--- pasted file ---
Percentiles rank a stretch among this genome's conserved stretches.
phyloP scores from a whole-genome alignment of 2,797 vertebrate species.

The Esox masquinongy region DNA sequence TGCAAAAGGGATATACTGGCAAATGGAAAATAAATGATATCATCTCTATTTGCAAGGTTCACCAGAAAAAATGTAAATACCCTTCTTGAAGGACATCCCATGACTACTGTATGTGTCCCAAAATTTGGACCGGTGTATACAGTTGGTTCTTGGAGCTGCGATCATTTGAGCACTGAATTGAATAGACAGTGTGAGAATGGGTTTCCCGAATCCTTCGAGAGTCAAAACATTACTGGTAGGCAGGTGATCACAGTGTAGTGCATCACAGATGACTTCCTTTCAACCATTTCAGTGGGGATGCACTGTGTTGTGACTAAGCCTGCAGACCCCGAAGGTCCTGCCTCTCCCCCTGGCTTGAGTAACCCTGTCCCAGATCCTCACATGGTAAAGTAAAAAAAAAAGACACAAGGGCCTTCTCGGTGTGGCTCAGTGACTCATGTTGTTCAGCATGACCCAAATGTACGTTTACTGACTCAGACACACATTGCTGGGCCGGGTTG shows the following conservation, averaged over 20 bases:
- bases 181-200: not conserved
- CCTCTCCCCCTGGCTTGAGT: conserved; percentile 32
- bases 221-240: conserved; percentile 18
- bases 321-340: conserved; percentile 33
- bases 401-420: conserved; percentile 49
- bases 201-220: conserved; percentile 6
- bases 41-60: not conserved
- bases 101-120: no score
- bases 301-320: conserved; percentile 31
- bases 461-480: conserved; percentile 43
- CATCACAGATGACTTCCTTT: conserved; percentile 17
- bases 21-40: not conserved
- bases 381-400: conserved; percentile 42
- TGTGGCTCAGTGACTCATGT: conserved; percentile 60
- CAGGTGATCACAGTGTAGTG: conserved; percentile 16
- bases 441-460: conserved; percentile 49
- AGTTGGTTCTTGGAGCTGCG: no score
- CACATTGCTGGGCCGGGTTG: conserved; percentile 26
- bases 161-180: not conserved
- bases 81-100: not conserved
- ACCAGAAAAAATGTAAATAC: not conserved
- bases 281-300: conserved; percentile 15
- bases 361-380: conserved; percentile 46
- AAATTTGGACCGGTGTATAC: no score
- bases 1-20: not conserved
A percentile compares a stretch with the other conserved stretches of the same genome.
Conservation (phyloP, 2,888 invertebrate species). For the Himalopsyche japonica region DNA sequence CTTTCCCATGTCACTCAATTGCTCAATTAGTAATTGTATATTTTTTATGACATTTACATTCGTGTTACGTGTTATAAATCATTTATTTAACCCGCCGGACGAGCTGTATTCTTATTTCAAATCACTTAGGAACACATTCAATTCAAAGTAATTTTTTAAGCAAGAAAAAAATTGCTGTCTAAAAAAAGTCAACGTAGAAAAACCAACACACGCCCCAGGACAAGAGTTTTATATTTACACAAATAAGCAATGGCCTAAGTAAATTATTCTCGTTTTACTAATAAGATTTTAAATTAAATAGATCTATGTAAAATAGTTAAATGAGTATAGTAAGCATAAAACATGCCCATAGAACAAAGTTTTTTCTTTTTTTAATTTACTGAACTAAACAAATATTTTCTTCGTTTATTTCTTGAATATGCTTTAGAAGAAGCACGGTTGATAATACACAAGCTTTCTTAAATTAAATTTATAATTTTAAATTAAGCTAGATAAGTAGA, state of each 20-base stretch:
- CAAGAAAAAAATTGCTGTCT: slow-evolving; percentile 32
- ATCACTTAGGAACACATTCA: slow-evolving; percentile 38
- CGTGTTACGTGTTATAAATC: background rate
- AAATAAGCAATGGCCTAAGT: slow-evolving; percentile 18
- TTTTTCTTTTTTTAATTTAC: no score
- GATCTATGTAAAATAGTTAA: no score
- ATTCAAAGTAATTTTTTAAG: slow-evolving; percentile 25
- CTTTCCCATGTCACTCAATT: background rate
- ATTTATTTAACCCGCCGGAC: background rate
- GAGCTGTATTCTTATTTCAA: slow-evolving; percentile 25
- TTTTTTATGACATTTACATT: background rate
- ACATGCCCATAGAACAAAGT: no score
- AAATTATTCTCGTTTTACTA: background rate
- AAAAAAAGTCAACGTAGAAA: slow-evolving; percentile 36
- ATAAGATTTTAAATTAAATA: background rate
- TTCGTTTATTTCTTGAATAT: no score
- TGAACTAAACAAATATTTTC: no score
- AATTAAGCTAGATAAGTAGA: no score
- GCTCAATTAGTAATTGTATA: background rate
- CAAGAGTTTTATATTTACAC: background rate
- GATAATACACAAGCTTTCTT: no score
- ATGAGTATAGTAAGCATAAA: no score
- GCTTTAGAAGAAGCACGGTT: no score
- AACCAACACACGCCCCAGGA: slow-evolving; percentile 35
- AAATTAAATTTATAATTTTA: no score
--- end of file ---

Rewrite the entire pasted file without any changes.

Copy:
Percentiles rank a stretch among this genome's conserved stretches.
phyloP scores from a whole-genome alignment of 2,797 vertebrate species.

The Esox masquinongy region DNA sequence TGCAAAAGGGATATACTGGCAAATGGAAAATAAATGATATCATCTCTATTTGCAAGGTTCACCAGAAAAAATGTAAATACCCTTCTTGAAGGACATCCCATGACTACTGTATGTGTCCCAAAATTTGGACCGGTGTATACAGTTGGTTCTTGGAGCTGCGATCATTTGAGCACTGAATTGAATAGACAGTGTGAGAATGGGTTTCCCGAATCCTTCGAGAGTCAAAACATTACTGGTAGGCAGGTGATCACAGTGTAGTGCATCACAGATGACTTCCTTTCAACCATTTCAGTGGGGATGCACTGTGTTGTGACTAAGCCTGCAGACCCCGAAGGTCCTGCCTCTCCCCCTGGCTTGAGTAACCCTGTCCCAGATCCTCACATGGTAAAGTAAAAAAAAAAGACACAAGGGCCTTCTCGGTGTGGCTCAGTGACTCATGTTGTTCAGCATGACCCAAATGTACGTTTACTGACTCAGACACACATTGCTGGGCCGGGTTG shows the following conservation, averaged over 20 bases:
- bases 181-200: not conserved
- CCTCTCCCCCTGGCTTGAGT: conserved; percentile 32
- bases 221-240: conserved; percentile 18
- bases 321-340: conserved; percentile 33
- bases 401-420: conserved; percentile 49
- bases 201-220: conserved; percentile 6
- bases 41-60: not conserved
- bases 101-120: no score
- bases 301-320: conserved; percentile 31
- bases 461-480: conserved; percentile 43
- CATCACAGATGACTTCCTTT: conserved; percentile 17
- bases 21-40: not conserved
- bases 381-400: conserved; percentile 42
- TGTGGCTCAGTGACTCATGT: conserved; percentile 60
- CAGGTGATCACAGTGTAGTG: conserved; percentile 16
- bases 441-460: conserved; percentile 49
- AGTTGGTTCTTGGAGCTGCG: no score
- CACATTGCTGGGCCGGGTTG: conserved; percentile 26
- bases 161-180: not conserved
- bases 81-100: not conserved
- ACCAGAAAAAATGTAAATAC: not conserved
- bases 281-300: conserved; percentile 15
- bases 361-380: conserved; percentile 46
- AAATTTGGACCGGTGTATAC: no score
- bases 1-20: not conserved
A percentile compares a stretch with the other conserved stretches of the same genome.
Conservation (phyloP, 2,888 invertebrate species). For the Himalopsyche japonica region DNA sequence CTTTCCCATGTCACTCAATTGCTCAATTAGTAATTGTATATTTTTTATGACATTTACATTCGTGTTACGTGTTATAAATCATTTATTTAACCCGCCGGACGAGCTGTATTCTTATTTCAAATCACTTAGGAACACATTCAATTCAAAGTAATTTTTTAAGCAAGAAAAAAATTGCTGTCTAAAAAAAGTCAACGTAGAAAAACCAACACACGCCCCAGGACAAGAGTTTTATATTTACACAAATAAGCAATGGCCTAAGTAAATTATTCTCGTTTTACTAATAAGATTTTAAATTAAATAGATCTATGTAAAATAGTTAAATGAGTATAGTAAGCATAAAACATGCCCATAGAACAAAGTTTTTTCTTTTTTTAATTTACTGAACTAAACAAATATTTTCTTCGTTTATTTCTTGAATATGCTTTAGAAGAAGCACGGTTGATAATACACAAGCTTTCTTAAATTAAATTTATAATTTTAAATTAAGCTAGATAAGTAGA, state of each 20-base stretch:
- CAAGAAAAAAATTGCTGTCT: slow-evolving; percentile 32
- ATCACTTAGGAACACATTCA: slow-evolving; percentile 38
- CGTGTTACGTGTTATAAATC: background rate
- AAATAAGCAATGGCCTAAGT: slow-evolving; percentile 18
- TTTTTCTTTTTTTAATTTAC: no score
- GATCTATGTAAAATAGTTAA: no score
- ATTCAAAGTAATTTTTTAAG: slow-evolving; percentile 25
- CTTTCCCATGTCACTCAATT: background rate
- ATTTATTTAACCCGCCGGAC: background rate
- GAGCTGTATTCTTATTTCAA: slow-evolving; percentile 25
- TTTTTTATGACATTTACATT: background rate
- ACATGCCCATAGAACAAAGT: no score
- AAATTATTCTCGTTTTACTA: background rate
- AAAAAAAGTCAACGTAGAAA: slow-evolving; percentile 36
- ATAAGATTTTAAATTAAATA: background rate
- TTCGTTTATTTCTTGAATAT: no score
- TGAACTAAACAAATATTTTC: no score
- AATTAAGCTAGATAAGTAGA: no score
- GCTCAATTAGTAATTGTATA: background rate
- CAAGAGTTTTATATTTACAC: background rate
- GATAATACACAAGCTTTCTT: no score
- ATGAGTATAGTAAGCATAAA: no score
- GCTTTAGAAGAAGCACGGTT: no score
- AACCAACACACGCCCCAGGA: slow-evolving; percentile 35
- AAATTAAATTTATAATTTTA: no score